Stories about Law from August, 2010
Franklin Brito, a farmer who had been on a hunger strike since July 2009, died from a respiratory arrest in a military hospital on Monday night. Brito had lived through several hunger strikes protesting the confiscation of his land. Venezuelans reacted to the announcement of his death through Twitter and blogs.
On the occasion of Trinidad and Tobago's anniversary of independence, Plain Talk says: “Forty eight years ago we may have left ‘Massa’, but we kept the shackles of our minds firmly intact. Looked at honestly, we are no where near independence yet.”
The imprisonment of three Cuban dissidents who were during a protest at the University of Havana proves to Uncommon Sense that “despite its release of some dozen members of the ‘Group of 75′ prisoners, the Castro dictatorship has not changed.”
Malama Katulwende comments on the recent abuse of copyright by tZambian Watchdog and Lusaka Times websites and the issues it raises on the legal and ethical practice of the the websites.
Luis Felipe Rojas blogs about his detainment by the Cuban authorities and says: “I think about the path that has brought this country the totalitarian power that is eating away at itself. What will be my next punishment?”
Famous blogger or the Science Cop, Fang Zhouzi, was attacked by thug yesterday (August 29). ESWN translated his blog post about the attack.
South Korea’s health department announced on tripling the price of cigarettes to curb the nation’s high smoking rate, prompting a new round of cigarette price disputes online. Many Koreans agree that smoking rates should come down, but still doubt the effectiveness of the new move.
More than 250 thousand facebook users join together to condemn the recent court sentence that put a rapist in jail for only 3 years and 2 months, much shorter then 7 years and 10 months charged by public prosecutor[zht]. In the verdict the judge claimed that because evidences show the...
The UN assistant representative in Africa against drug trafficking Cyriaque Sobtafo recently stated that west Africa is now the hub for cocaine trafficking. Many countries are affected and the sudden death of the son of Dadis Camara generated many speculations about the possible involvement of drug dealers in the event.
Hamid Abbasi at Chowrangi is shocked by the news of another match fixing scandal of some players of the Pakistan cricket team and opines that “this is nothing less than a betrayal to the nation.”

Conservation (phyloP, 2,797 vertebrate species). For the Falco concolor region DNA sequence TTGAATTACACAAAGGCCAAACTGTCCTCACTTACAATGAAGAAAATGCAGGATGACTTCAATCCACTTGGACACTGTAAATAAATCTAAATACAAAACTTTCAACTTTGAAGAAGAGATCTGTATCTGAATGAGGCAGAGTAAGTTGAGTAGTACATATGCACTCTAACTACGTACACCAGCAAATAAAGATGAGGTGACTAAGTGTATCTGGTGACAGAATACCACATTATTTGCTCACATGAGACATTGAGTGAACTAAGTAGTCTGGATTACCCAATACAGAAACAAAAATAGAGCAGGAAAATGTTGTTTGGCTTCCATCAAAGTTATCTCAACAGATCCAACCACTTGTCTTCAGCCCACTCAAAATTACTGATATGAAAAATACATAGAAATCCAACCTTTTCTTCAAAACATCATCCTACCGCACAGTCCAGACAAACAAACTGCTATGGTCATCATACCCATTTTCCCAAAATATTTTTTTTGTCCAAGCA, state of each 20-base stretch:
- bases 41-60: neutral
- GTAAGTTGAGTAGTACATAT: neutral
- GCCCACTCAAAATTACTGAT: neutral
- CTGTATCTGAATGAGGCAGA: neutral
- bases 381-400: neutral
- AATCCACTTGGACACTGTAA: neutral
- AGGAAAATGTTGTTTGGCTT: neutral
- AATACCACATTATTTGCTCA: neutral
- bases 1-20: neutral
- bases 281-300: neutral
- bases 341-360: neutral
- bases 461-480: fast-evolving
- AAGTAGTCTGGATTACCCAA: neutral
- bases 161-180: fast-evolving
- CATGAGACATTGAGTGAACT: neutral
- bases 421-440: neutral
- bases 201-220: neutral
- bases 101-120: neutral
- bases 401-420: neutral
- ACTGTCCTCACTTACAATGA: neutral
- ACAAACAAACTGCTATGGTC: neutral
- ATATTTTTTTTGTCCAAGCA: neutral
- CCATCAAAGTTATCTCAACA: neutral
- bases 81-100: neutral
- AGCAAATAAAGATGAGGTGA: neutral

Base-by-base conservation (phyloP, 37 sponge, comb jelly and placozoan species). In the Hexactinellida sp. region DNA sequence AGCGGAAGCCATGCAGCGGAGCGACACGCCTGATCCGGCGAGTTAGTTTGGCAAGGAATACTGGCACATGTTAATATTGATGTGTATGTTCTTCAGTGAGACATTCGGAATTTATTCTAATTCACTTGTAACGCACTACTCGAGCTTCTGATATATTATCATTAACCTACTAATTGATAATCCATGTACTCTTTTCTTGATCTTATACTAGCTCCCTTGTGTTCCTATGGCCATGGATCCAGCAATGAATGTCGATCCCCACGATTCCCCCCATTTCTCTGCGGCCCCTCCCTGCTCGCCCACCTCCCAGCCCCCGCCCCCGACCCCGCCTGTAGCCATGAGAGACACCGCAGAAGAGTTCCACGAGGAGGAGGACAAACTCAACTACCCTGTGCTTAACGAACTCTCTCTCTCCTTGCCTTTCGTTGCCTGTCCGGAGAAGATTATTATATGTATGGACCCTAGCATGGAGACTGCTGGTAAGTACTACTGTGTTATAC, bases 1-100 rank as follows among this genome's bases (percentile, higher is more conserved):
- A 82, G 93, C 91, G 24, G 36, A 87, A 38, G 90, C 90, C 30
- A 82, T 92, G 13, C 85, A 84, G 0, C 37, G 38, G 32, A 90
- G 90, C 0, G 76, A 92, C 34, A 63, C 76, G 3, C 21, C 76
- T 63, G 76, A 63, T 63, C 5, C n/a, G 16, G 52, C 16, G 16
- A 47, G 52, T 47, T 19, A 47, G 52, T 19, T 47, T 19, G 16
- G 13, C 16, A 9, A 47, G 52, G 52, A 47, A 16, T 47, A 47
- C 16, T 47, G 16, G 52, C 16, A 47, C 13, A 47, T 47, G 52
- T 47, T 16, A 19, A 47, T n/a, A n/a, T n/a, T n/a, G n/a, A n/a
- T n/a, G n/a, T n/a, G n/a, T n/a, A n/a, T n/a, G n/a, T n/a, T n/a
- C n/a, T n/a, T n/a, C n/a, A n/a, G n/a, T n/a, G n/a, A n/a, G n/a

KZBlog writes about the disturbing news from Kazakhstan’s prisons, where – more and more frequently – inmates mutilate themselves or stage riots, claiming that they are routinely beaten and tortured.
OpenDemocracy.net reports: “In their remote forest republic 400 miles east of the Moscow, the pagan Mari people are once again being harassed by the authorities. […] Ethnically kin to the Finns and Hungarians, their profoundly ecological religious worldview challenges Russian-led designs on their republic’s natural resources.”
An interview with RT's Peter Lavelle – at Sublime Oblivion.
Strong international, European, Arab, blogger, Twitter and media condemnation followed the conviction of non-violent Palestinian peace activist Abdallah Abu Rahmah, sentenced to prison by Israeli military court. Gabriel Nada rounds up reactions in this post.
A Good Treaty writes about two Russian “jailbird moms” – Anna Shavenkova and Yulia Kruglova: “Two court cases in recent weeks have given Russia’s bruised citizenry a few additional reminders that the world is a cruel, extremely stupid place to live. Both these cases involve mothers of young children, but...
Natalia Antonova comments on Bono's role in the resolution of the Khimki forest situation during his visit to Moscow earlier this week: “There was an “intervention” on behalf of Bono in regards to the destruction of the Khimki forest? Where is the evidence of this intervention?”
“On one hand they release some dissidents from prison, on the other those who attempt to say ‘I disagree’ get shoved behind bars”: Crossing the Barbed Wire comments on “the double standard policy assiduously practiced by the government as part of its greater foreign policy.”
Corruption-free Anguilla thinks that Montserrat's new draft constitution “does not advance government…rather, it sets Montserratians back decades, particularly in the area of human rights.”
RFE/RL's The Power Vertical writes about rapper Noize MC's new song: “After spending 10 days in jail for performing a song mocking police at a music festival in Volgograd, the irrepressible rapper has released a new [song and video, RUS] — mocking the police.” Robert Amsterdam's blog calls the new...
Greater Surbiton writes about the controversy surrounding Rihanna's upcoming concert in the Turkish Republic of Northern Cyprus.
Hungarian Spectrum writes about Béla Biszku's case (also covered by GV's Marietta Le here and here).